Uncovering the Secrets of Digestion and Hydration for Longevity
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While many diet plans and trends have come and gone over the years, there are some, such as vegan and ketogenic diets, that continue to be followed by people for their proven health benefits.
Besides the given sample diets, biohacking is a relatively new term that has garnered attention in the realm of health and wellness. While it covers a wide range of health and lifestyle practices, dietary modification is one of its most popular topics.
Basically, one of the focal points when it comes to biohacking your diet is improving your gut health. Your guts play a pivotal role in your overall health. In fact, you can even consider it as the second brain of your body.
According to Vinshi Khan, a gastroenterologist with Franciscan Physician Network Gastroenterology in Lafayette, Indiana, having good gut health leads to many benefits, such as reduced inflammation, less risk for obesity and heart disease, as well as higher energy levels. Of course, don’t forget about its usefulness in digesting the food you eat, absorbing its nutrients, and using it as fuel to maintain your body. However, if you have poor gut health, you can experience frequent discomfort, constipation, diarrhoea, heartburn, and more.
5 Biohacking Tips to Improve Gut Health
Add Probiotics to Your Diet
When it comes to gut health, one of its most vital components is the good bacteria that call your body home. However, there are also colonies of bad bacteria that could be potentially harmful. Having an imbalance in your guts can lead to allergies, inflammatory bowel disease, obesity, and even cancer.
Therefore, balancing your body by having more good bacteria than bad is essential to achieving and maintaining good gut health. An article released by Harvard Health Publishing suggested that eating fermented foods like yoghourt, kimchi, and miso ensures your digestion remains solid and free from illnesses. Additionally, you can also add probiotic supplements to your diet. However, consider asking your physician before consumption.
You can also go for some prebiotics if you want a boost in your overall gut health. These compounds pertain to a group of specialised plant fibres that act as fertilisers to stimulate the growth of good bacteria in the gut. The following are some examples of prebiotic foods:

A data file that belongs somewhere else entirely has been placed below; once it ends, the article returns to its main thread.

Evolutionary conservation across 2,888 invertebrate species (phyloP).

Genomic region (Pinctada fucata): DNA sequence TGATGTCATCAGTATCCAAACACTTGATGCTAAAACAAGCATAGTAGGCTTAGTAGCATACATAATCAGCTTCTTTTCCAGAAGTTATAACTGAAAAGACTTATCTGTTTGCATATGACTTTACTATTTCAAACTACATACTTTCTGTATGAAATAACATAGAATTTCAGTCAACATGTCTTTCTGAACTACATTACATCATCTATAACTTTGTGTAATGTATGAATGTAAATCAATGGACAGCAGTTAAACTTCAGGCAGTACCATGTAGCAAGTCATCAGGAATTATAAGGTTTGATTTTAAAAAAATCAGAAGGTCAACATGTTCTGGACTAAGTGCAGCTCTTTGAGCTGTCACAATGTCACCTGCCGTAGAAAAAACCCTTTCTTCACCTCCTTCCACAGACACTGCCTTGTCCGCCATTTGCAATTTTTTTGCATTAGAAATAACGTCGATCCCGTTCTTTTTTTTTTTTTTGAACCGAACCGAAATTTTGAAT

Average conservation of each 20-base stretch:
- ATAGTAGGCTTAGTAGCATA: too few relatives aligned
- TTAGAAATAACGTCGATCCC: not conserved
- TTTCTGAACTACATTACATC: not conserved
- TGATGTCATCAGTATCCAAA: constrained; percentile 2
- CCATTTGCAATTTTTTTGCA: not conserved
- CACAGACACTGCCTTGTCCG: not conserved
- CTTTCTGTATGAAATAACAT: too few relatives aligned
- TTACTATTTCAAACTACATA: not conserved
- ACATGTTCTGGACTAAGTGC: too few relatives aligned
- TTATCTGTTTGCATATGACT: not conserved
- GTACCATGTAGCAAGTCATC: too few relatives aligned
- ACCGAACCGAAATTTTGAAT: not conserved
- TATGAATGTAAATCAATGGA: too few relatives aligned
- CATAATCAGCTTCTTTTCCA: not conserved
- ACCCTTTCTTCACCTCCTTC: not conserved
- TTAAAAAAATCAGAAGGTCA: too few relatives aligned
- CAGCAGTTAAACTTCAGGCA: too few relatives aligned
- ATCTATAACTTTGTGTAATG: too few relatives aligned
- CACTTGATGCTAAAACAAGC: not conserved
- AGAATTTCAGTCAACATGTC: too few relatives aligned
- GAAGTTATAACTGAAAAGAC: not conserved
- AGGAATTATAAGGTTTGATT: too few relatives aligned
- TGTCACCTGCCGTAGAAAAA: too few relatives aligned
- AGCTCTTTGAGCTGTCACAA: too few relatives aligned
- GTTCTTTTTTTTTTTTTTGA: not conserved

- Whole grain
Drink Lots of Water
Drinking plenty of water is crucial for good gut health. Adequate hydration helps to flush toxins from your body and improves the digestive process, allowing for better nutrient absorption. Natural mineral water and alkaline water can provide additional benefits, such as minerals that support bone and digestive health and properties that promote probiotic growth.
Eat Less Inflammatory Foods
Certain foods, such as red meat, dairy, fried foods, and sugars, can cause inflammation in the gut, leading to various health concerns. Dana Ellis Hunnes, an assistant professor at UCLA’s Fielding School of Public Health says that sugary soft drinks, high fructose corn syrup, candies, and processed foods should also be avoided or limited as they can harm some of your good bacteria.
Aside from the benefits of regular exercise, you might be surprised to know that staying active can also improve overall gut health. As you let more oxygen reach your brain and bloodstream, there is a rise in body temperature. These conditions are good for your microbiome, allowing bacteria to flourish.
Moreover, Jeffrey Woods, a professor of kinesiology and community health at the University of Illinois at Urbana-Champaign, states that staying active leads to an increase in the bacteria population that produces short-chain fatty acids, or SCFAs. These fatty acids play an important role in the body acting as the primary fuel for your gut cells, regulating inflammation, modifying your metabolism, and more.
Stress can have adverse effects on your gut health. Kenneth Koch, MD, professor of medicine in gastroenterology and medical director of the Digestive Health Center at Wake Forest University Baptist Medical Center in Winston-Salem, North Carolina, says that short-term stress can cause discomfort, such as gas production and constipation, while chronic stress can increase the risk of inflammatory bowel disease, peptic ulcers, and gastroesophageal reflux disease. Therefore, it is essential to manage stress through activities such as meditation, deep breathing, and mindfulness practices.
Biohacking your guts may sound strange, but these tips are backed up by scientific research. Incorporating them into your daily routine can optimise your gut health and improve your overall well-being.
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